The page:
Context-specific adaptation of pursuit initiation humans

M. Takagi, H. Abe, S. Hasegawa, T. Usui, H. Hasebe, A. Miki, D. S. Zee

Research output: Contribution to journalArticlepeer-review

Abstract

PURPOSE. To determine if multiple states for the initiation of pursuit, as assessed by acceleration in the 'open-loop' period, can be learned and gated by context. METHODS. Four normal subjects were studied. A modified step-ramp paradigm for horizontal pursuit was used to induce adaptation. In an increasing paradigm, target velocity doubled 230 msec after onset; in a decreasing paradigm, it was halved. In the first experiment, vertical eye position (±5°) was used as the context cue, and the training paradigm (increasing or decreasing) changed with vertical eye position. In the second experiment, with vertical position constant, when the target was red, training was decreasing, and when green, increasing. The average eye acceleration in the first 100 msec of tracking was the index of open-loop pursuit performance. RESULTS. With vertical position as the cue, pursuit adaptation differed between up and down gaze. In some cases, the direction of adaptation was in exact accord with the training stimuli. In others, acceleration increased or decreased for both up and down gaze but always in correct relative proportion to the training stimuli. In contrast, multiple adaptive states were not induced with color as the cue. CONCLUSIONS. Multiple values for the relationship between the average eye acceleration during the initiation of pursuit and target velocity could be learned and gated by context. Vertical position was an effective contextual cue but not target color, implying that useful contextual cues must be similar to those occurring naturally, for example, orbital position with eye muscle weakness.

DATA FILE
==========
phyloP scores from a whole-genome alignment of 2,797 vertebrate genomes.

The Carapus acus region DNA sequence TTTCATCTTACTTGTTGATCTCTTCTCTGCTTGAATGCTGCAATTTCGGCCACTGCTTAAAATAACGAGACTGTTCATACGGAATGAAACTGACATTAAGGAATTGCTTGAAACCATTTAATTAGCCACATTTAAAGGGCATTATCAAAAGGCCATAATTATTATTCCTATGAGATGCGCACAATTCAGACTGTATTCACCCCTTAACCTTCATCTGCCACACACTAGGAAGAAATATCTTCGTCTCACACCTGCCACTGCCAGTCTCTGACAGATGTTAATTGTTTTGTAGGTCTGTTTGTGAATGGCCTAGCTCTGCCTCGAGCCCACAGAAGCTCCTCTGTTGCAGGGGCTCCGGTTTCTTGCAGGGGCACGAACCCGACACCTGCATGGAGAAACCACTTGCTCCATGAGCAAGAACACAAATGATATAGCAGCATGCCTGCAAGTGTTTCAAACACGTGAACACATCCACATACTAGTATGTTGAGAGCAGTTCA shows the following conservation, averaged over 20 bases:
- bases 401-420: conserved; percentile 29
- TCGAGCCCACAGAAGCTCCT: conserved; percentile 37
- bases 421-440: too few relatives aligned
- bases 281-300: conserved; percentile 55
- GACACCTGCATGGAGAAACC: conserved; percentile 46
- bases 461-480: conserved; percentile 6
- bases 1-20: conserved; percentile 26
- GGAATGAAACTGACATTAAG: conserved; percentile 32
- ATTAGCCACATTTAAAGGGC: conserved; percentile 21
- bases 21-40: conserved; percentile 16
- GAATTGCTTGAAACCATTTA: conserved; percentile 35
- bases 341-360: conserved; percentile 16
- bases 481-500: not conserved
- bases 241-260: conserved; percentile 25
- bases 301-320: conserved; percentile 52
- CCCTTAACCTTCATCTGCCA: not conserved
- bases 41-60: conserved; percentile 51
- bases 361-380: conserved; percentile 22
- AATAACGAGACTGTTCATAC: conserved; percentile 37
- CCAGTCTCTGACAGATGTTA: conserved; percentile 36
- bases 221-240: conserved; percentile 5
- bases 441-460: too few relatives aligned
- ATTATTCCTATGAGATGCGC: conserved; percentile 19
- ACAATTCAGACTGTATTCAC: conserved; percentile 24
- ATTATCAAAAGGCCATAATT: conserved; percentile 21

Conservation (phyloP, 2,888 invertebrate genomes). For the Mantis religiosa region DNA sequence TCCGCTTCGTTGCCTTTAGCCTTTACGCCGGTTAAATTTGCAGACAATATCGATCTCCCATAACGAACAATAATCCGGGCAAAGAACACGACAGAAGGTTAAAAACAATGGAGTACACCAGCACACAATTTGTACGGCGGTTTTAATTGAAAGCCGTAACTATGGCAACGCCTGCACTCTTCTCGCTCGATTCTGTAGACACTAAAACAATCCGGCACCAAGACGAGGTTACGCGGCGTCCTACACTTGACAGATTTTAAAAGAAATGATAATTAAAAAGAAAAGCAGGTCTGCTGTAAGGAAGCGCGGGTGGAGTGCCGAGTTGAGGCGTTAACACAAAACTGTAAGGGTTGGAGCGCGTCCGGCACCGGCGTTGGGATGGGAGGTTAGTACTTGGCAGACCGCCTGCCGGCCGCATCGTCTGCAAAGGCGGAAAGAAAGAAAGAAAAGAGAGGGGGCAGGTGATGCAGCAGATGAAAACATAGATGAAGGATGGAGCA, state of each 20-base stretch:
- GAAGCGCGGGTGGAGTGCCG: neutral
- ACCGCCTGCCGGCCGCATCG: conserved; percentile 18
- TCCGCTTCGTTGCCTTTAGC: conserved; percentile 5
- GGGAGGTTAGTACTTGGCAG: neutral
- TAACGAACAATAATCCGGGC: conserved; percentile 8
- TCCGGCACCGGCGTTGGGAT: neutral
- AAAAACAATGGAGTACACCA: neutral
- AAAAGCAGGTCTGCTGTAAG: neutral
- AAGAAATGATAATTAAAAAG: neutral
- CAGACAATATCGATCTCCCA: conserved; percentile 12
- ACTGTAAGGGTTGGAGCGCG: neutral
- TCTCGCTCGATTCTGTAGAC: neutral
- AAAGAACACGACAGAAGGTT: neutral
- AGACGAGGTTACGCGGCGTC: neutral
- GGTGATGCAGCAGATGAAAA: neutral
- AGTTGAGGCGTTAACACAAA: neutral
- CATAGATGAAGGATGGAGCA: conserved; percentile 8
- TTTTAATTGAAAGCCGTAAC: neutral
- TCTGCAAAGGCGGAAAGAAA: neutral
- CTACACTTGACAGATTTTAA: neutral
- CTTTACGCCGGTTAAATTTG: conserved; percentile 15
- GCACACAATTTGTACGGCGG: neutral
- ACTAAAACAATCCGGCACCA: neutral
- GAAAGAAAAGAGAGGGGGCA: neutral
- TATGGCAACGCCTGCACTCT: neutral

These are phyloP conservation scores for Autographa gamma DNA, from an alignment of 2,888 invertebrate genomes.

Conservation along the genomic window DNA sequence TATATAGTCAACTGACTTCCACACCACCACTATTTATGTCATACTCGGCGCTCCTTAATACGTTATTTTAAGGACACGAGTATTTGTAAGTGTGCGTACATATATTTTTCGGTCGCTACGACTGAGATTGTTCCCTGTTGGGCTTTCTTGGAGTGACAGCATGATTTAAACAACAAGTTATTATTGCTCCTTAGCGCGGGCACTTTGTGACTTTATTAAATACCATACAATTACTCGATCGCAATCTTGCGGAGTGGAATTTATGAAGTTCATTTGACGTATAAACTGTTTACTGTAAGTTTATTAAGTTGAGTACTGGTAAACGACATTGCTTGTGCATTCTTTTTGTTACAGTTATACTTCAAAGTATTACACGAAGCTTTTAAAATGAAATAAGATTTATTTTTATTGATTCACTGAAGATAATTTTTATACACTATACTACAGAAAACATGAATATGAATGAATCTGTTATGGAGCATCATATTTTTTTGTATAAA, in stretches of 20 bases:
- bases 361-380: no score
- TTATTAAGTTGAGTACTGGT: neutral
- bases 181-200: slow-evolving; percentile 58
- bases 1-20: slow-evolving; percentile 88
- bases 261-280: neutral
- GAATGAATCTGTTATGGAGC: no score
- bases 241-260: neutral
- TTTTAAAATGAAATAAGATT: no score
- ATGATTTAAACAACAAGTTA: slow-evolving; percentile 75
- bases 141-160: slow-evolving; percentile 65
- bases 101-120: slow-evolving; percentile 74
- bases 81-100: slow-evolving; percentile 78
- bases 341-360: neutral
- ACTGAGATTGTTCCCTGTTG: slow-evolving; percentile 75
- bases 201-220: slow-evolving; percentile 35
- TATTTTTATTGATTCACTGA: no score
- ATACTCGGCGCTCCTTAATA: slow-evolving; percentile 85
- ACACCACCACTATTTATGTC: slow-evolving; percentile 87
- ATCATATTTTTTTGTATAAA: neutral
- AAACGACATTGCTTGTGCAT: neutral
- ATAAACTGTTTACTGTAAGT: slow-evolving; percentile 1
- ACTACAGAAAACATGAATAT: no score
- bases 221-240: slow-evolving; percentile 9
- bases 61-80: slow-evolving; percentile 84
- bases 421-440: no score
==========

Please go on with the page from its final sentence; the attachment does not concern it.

Original languageEnglish (US)
Pages (from-to)3763-3769
Number of pages7
JournalInvestigative Ophthalmology and Visual Science
Volume41
Issue number12
StatePublished - 2000
Externally publishedYes

ASJC Scopus subject areas

  • Ophthalmology
  • Sensory Systems
  • Cellular and Molecular Neuroscience

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